The 2013–14 ISU Speed Skating World Cup, officially the Essent ISU World Cup Speed Skating 2013–2014, was a series of international speed skating competitions that ran the entire season. The season started on 8 November 2013 in Calgary, Alberta, Canada, and concluded with the final on 16 March 2014 in Heerenveen, Netherlands. Compared to previous seasons, there were fewer competition weekends; the season was restricted due to the 2014 Winter Olympics, which were arranged in Sochi, Russia, during February 2014. In total, six competition weekends were held at six different locations, twelve cups were contested (six for men, and six for women), and 72 races took place.
In order to qualify, skaters must have achieved the following results in ISU events, international competitions or national championships between 1 July 2012 and the entry deadline for the competition concerned.
Every ISU member nation may enter at least one competitor for each distance, subject to the qualification criteria above. Additionally, skaters placed among the top 36 in the final 2012–13 World Cup, or included in the final qualifying list (including the reserve list) of the 2013 World Single Distance Championships, for the distance category concerned, may be entered. Member nations not mentioned may enter maximum one skater for each distance.
For the mass start event, a member nation may enter maximum three skaters, all subject to the qualifying criteria above. For the team pursuit event, a member nation may enter one team only per category (men/women).
If the number of entered skaters exceeds a certain limit, skaters compete in two separate divisions, A and B. In the first competition, the composition of skaters in the respective division is determined by the ranking of the skaters in the respective distance category from the 2012–13 World Cup and the seeding submitted by the respective team leaders before the draw. For each country and distance category, the number of skaters in the ranking top of the previous year will decide the number of places available in Division A, but the team leader's seeding will decide which skater goes into which division.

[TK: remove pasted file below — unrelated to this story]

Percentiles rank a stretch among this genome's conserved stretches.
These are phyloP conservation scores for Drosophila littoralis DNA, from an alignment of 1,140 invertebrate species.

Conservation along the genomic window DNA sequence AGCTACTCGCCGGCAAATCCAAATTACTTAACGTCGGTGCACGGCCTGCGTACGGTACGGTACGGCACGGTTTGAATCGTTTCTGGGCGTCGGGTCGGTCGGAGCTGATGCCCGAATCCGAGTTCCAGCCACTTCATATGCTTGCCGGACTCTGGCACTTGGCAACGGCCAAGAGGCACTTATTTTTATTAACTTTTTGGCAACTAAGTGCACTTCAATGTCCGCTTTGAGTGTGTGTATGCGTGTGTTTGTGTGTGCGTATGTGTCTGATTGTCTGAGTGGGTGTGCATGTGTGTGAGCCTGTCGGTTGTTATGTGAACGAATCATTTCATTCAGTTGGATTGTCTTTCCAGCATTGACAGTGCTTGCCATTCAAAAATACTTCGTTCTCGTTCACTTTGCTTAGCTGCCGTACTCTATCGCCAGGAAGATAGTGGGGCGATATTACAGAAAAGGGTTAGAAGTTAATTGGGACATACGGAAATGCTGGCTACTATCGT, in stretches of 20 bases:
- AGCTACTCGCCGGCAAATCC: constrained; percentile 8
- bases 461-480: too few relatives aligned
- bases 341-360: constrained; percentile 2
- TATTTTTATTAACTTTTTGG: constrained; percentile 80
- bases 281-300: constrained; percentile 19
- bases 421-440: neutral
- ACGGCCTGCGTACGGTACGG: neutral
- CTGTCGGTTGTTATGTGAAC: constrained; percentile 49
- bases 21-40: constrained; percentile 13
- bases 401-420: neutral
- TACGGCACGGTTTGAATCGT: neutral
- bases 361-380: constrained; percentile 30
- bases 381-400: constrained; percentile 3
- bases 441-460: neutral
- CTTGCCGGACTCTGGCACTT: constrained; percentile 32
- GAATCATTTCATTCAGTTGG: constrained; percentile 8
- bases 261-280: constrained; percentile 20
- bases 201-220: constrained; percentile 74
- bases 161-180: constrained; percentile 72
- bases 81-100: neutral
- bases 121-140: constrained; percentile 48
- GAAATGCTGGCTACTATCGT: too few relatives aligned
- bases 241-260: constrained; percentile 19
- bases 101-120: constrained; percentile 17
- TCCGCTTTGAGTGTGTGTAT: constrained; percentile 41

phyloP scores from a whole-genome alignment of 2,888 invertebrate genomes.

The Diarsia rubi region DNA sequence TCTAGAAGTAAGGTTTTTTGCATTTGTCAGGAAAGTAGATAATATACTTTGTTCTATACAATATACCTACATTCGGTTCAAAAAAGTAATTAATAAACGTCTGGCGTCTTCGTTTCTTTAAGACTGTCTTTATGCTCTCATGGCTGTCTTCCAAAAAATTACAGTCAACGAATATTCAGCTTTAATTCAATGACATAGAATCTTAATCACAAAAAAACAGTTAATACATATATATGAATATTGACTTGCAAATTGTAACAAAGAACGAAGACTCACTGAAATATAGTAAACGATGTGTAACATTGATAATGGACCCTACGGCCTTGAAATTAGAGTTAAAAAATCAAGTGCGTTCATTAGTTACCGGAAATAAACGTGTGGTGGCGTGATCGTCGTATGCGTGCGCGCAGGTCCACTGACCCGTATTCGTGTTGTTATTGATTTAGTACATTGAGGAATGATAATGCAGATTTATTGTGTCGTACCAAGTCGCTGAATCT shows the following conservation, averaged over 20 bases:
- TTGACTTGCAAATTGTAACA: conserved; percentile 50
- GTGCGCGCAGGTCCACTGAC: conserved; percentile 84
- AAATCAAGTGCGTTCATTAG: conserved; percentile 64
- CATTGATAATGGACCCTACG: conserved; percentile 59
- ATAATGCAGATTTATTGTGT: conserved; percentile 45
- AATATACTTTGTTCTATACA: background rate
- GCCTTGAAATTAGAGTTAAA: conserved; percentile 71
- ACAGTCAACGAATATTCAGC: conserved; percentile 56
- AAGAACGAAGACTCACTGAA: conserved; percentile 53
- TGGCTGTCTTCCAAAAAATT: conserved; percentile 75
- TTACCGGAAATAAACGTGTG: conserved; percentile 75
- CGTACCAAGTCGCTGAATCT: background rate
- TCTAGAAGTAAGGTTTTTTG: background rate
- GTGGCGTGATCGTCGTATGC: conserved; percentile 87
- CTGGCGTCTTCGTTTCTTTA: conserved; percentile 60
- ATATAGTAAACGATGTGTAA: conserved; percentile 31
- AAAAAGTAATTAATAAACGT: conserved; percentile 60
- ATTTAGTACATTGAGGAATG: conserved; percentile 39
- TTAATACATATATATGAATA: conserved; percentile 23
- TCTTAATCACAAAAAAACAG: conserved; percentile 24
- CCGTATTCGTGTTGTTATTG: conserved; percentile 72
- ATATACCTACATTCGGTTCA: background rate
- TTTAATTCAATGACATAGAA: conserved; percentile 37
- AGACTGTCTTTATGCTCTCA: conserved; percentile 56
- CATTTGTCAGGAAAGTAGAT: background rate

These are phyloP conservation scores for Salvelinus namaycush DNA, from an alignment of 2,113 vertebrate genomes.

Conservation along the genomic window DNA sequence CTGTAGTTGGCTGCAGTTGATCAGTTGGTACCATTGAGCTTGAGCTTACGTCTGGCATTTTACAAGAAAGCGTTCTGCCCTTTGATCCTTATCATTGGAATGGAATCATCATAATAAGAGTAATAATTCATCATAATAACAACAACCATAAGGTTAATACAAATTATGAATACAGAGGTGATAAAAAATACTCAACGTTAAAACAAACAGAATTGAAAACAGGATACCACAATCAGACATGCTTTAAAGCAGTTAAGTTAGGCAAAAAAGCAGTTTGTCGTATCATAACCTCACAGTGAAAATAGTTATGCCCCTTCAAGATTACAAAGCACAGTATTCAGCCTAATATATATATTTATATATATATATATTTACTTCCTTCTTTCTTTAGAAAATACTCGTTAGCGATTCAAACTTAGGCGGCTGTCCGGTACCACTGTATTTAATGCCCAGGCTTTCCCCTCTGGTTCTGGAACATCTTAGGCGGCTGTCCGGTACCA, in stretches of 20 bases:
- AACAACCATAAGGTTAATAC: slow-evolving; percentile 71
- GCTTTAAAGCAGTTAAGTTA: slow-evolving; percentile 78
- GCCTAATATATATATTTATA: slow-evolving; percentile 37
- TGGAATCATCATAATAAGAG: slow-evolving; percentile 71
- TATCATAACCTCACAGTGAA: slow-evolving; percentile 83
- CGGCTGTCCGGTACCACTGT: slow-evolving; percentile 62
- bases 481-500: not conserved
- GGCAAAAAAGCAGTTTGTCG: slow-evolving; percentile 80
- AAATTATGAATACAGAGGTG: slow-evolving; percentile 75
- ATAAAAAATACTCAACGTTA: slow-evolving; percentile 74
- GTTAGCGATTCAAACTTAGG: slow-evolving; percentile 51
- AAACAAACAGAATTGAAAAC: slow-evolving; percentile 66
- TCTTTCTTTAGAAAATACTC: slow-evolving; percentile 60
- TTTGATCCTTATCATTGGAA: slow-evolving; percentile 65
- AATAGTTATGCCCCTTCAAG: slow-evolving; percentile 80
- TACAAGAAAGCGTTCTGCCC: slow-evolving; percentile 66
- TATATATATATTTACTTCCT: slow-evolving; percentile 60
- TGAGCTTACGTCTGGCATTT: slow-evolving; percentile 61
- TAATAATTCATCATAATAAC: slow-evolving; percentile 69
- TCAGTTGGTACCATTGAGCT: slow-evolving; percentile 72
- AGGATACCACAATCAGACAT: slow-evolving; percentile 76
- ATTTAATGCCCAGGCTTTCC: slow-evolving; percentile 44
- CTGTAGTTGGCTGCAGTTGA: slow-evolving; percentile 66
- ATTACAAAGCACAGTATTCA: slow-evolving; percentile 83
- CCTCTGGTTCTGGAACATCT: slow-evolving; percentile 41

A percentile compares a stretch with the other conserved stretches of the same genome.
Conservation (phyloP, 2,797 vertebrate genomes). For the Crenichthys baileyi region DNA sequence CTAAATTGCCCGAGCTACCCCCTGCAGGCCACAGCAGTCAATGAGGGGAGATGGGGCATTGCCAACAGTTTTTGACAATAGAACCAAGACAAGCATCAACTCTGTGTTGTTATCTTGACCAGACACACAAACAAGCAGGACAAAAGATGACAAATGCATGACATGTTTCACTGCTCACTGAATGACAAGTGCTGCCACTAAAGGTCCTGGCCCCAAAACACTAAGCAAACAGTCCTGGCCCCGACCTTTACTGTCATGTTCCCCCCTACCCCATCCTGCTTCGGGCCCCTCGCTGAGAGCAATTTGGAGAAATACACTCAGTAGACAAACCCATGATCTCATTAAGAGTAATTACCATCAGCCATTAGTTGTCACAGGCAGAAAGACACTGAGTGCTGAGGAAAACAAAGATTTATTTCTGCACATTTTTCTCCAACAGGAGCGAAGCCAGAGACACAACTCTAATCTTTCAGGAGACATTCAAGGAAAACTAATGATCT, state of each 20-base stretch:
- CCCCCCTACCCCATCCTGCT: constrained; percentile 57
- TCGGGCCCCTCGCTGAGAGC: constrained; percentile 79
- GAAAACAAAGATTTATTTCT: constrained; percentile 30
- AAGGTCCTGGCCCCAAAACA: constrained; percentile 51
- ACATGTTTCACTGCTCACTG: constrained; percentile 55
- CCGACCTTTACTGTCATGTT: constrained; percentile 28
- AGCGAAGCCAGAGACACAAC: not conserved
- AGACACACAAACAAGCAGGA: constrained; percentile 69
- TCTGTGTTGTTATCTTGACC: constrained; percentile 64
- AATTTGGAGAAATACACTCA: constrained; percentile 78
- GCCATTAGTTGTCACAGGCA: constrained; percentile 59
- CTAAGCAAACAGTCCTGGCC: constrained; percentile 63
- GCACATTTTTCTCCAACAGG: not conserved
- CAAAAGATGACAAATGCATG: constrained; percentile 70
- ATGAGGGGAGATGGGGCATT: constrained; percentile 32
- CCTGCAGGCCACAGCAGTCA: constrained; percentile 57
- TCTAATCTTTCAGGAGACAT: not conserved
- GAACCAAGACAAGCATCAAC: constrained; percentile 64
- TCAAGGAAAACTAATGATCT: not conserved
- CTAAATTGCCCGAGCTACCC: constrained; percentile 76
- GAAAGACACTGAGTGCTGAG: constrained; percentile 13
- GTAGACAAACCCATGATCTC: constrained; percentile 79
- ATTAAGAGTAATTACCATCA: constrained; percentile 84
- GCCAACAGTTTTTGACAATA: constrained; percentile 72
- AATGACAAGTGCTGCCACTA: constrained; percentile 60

In the following competitions, the current World Cup ranking is used, with special considerations to top-placed skaters in Division B of the previous competition. A skater may also under certain conditions apply for a wild card for Division A, but only the first time the skater participates in a distance category, and not in the first and last competitions of the season. In the last competition for the season, there will be no Division B.
World Cup points for all competitions, except the last, are awarded in both divisions, using two sets of tables, A1/B1 and A2/B2. Tables A1 and B1 are used when the number of competitors in Division A exceeds 16, while tables A2 and B2 are used when that number is between 12 and 16. However, if table B1 was used for Division B in the first race in an event that is raced twice in the same competition, it will be used also in the second race, regardless of the number of competitors in Division A.
For the last competition, since there will be no Division B, points will be awarded using table A3.
Points system, tables A1/B1
(more than 16 entries in A)
The mass start races will be over 20 laps for men and 15 laps for women. There will be three intermediate sprints, at 5, 10 and 15 laps for men, and at 4, 8 and 12 laps for women. Race points will be awarded to the four first skaters at the intermediate sprints, and to the six first skaters at the final sprint. The accumulated points a skater collects during a race will decide the final ranking. For skaters who are tied in race points, including those who have failed to collect any, their finishing order will be break the tie.
On 9 November 2013, in the second 500 metres race in Calgary, Lee Sang-hwa of South Korea improved her own world record with a time of 36.74 seconds. The next weekend, in Salt Lake City, Lee broke the record twice. First, on Friday, she lowered the record to 36.57 seconds. On Saturday, she improved it another 21/100, to 36.36 seconds. On Sunday, 17 November, also in Salt Lake City, Brittany Bowe broke the world record on 1000 metres with a time of 1:12.58.